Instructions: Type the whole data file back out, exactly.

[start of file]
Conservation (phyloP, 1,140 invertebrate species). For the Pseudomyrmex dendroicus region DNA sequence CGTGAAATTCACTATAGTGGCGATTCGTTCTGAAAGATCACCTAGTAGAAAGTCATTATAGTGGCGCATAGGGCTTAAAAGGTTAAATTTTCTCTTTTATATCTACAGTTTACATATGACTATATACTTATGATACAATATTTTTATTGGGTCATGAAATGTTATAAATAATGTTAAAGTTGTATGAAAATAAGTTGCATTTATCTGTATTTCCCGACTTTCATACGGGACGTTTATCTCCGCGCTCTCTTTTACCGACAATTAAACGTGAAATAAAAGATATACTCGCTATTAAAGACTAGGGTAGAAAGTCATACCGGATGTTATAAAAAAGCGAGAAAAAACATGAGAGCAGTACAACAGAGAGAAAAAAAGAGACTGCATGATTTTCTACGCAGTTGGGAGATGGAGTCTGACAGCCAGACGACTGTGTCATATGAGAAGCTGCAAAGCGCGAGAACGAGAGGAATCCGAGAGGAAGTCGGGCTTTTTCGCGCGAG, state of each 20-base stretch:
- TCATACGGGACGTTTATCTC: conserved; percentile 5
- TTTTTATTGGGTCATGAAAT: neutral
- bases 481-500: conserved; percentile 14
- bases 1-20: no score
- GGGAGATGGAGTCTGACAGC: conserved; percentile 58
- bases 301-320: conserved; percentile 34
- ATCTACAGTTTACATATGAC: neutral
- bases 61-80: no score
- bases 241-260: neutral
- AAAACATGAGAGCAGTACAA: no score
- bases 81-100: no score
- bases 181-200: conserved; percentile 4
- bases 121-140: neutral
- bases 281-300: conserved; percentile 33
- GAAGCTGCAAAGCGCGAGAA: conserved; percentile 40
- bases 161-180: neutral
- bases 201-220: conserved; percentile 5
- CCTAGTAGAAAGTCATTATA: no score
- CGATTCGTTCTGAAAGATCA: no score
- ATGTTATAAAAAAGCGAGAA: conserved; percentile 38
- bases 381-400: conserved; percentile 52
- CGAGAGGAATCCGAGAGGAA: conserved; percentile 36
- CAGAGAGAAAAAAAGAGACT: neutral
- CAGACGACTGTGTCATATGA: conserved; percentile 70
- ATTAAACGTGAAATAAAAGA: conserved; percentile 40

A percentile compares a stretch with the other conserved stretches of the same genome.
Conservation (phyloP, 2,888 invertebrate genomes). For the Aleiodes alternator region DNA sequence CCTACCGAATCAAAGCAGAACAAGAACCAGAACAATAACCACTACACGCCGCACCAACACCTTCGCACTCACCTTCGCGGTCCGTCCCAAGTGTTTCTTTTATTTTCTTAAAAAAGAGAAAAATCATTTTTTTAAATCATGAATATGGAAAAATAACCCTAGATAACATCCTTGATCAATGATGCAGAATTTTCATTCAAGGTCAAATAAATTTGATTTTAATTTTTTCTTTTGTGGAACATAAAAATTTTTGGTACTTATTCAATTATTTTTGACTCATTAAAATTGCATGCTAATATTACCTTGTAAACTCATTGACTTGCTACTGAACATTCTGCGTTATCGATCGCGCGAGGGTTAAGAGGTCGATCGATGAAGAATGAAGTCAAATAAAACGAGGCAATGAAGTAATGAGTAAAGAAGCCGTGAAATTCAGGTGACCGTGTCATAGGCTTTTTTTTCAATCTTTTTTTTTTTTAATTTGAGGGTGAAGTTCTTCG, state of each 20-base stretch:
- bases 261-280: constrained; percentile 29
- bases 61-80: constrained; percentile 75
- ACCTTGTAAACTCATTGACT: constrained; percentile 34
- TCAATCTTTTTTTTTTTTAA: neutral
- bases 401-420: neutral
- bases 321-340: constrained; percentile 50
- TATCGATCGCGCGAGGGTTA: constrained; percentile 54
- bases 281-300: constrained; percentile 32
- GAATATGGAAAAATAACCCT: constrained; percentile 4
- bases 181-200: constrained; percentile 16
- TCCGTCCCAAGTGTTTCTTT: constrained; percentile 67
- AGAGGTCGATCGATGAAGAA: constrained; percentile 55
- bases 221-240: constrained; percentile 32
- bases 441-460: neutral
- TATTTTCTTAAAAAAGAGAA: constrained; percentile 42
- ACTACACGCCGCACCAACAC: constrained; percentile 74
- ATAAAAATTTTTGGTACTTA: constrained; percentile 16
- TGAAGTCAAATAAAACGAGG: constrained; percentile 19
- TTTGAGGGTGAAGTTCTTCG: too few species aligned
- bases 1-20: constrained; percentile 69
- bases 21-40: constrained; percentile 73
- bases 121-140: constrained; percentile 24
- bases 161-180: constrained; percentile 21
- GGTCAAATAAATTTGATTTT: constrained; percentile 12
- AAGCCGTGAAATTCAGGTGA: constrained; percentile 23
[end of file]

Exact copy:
Conservation (phyloP, 1,140 invertebrate species). For the Pseudomyrmex dendroicus region DNA sequence CGTGAAATTCACTATAGTGGCGATTCGTTCTGAAAGATCACCTAGTAGAAAGTCATTATAGTGGCGCATAGGGCTTAAAAGGTTAAATTTTCTCTTTTATATCTACAGTTTACATATGACTATATACTTATGATACAATATTTTTATTGGGTCATGAAATGTTATAAATAATGTTAAAGTTGTATGAAAATAAGTTGCATTTATCTGTATTTCCCGACTTTCATACGGGACGTTTATCTCCGCGCTCTCTTTTACCGACAATTAAACGTGAAATAAAAGATATACTCGCTATTAAAGACTAGGGTAGAAAGTCATACCGGATGTTATAAAAAAGCGAGAAAAAACATGAGAGCAGTACAACAGAGAGAAAAAAAGAGACTGCATGATTTTCTACGCAGTTGGGAGATGGAGTCTGACAGCCAGACGACTGTGTCATATGAGAAGCTGCAAAGCGCGAGAACGAGAGGAATCCGAGAGGAAGTCGGGCTTTTTCGCGCGAG, state of each 20-base stretch:
- TCATACGGGACGTTTATCTC: conserved; percentile 5
- TTTTTATTGGGTCATGAAAT: neutral
- bases 481-500: conserved; percentile 14
- bases 1-20: no score
- GGGAGATGGAGTCTGACAGC: conserved; percentile 58
- bases 301-320: conserved; percentile 34
- ATCTACAGTTTACATATGAC: neutral
- bases 61-80: no score
- bases 241-260: neutral
- AAAACATGAGAGCAGTACAA: no score
- bases 81-100: no score
- bases 181-200: conserved; percentile 4
- bases 121-140: neutral
- bases 281-300: conserved; percentile 33
- GAAGCTGCAAAGCGCGAGAA: conserved; percentile 40
- bases 161-180: neutral
- bases 201-220: conserved; percentile 5
- CCTAGTAGAAAGTCATTATA: no score
- CGATTCGTTCTGAAAGATCA: no score
- ATGTTATAAAAAAGCGAGAA: conserved; percentile 38
- bases 381-400: conserved; percentile 52
- CGAGAGGAATCCGAGAGGAA: conserved; percentile 36
- CAGAGAGAAAAAAAGAGACT: neutral
- CAGACGACTGTGTCATATGA: conserved; percentile 70
- ATTAAACGTGAAATAAAAGA: conserved; percentile 40

A percentile compares a stretch with the other conserved stretches of the same genome.
Conservation (phyloP, 2,888 invertebrate genomes). For the Aleiodes alternator region DNA sequence CCTACCGAATCAAAGCAGAACAAGAACCAGAACAATAACCACTACACGCCGCACCAACACCTTCGCACTCACCTTCGCGGTCCGTCCCAAGTGTTTCTTTTATTTTCTTAAAAAAGAGAAAAATCATTTTTTTAAATCATGAATATGGAAAAATAACCCTAGATAACATCCTTGATCAATGATGCAGAATTTTCATTCAAGGTCAAATAAATTTGATTTTAATTTTTTCTTTTGTGGAACATAAAAATTTTTGGTACTTATTCAATTATTTTTGACTCATTAAAATTGCATGCTAATATTACCTTGTAAACTCATTGACTTGCTACTGAACATTCTGCGTTATCGATCGCGCGAGGGTTAAGAGGTCGATCGATGAAGAATGAAGTCAAATAAAACGAGGCAATGAAGTAATGAGTAAAGAAGCCGTGAAATTCAGGTGACCGTGTCATAGGCTTTTTTTTCAATCTTTTTTTTTTTTAATTTGAGGGTGAAGTTCTTCG, state of each 20-base stretch:
- bases 261-280: constrained; percentile 29
- bases 61-80: constrained; percentile 75
- ACCTTGTAAACTCATTGACT: constrained; percentile 34
- TCAATCTTTTTTTTTTTTAA: neutral
- bases 401-420: neutral
- bases 321-340: constrained; percentile 50
- TATCGATCGCGCGAGGGTTA: constrained; percentile 54
- bases 281-300: constrained; percentile 32
- GAATATGGAAAAATAACCCT: constrained; percentile 4
- bases 181-200: constrained; percentile 16
- TCCGTCCCAAGTGTTTCTTT: constrained; percentile 67
- AGAGGTCGATCGATGAAGAA: constrained; percentile 55
- bases 221-240: constrained; percentile 32
- bases 441-460: neutral
- TATTTTCTTAAAAAAGAGAA: constrained; percentile 42
- ACTACACGCCGCACCAACAC: constrained; percentile 74
- ATAAAAATTTTTGGTACTTA: constrained; percentile 16
- TGAAGTCAAATAAAACGAGG: constrained; percentile 19
- TTTGAGGGTGAAGTTCTTCG: too few species aligned
- bases 1-20: constrained; percentile 69
- bases 21-40: constrained; percentile 73
- bases 121-140: constrained; percentile 24
- bases 161-180: constrained; percentile 21
- GGTCAAATAAATTTGATTTT: constrained; percentile 12
- AAGCCGTGAAATTCAGGTGA: constrained; percentile 23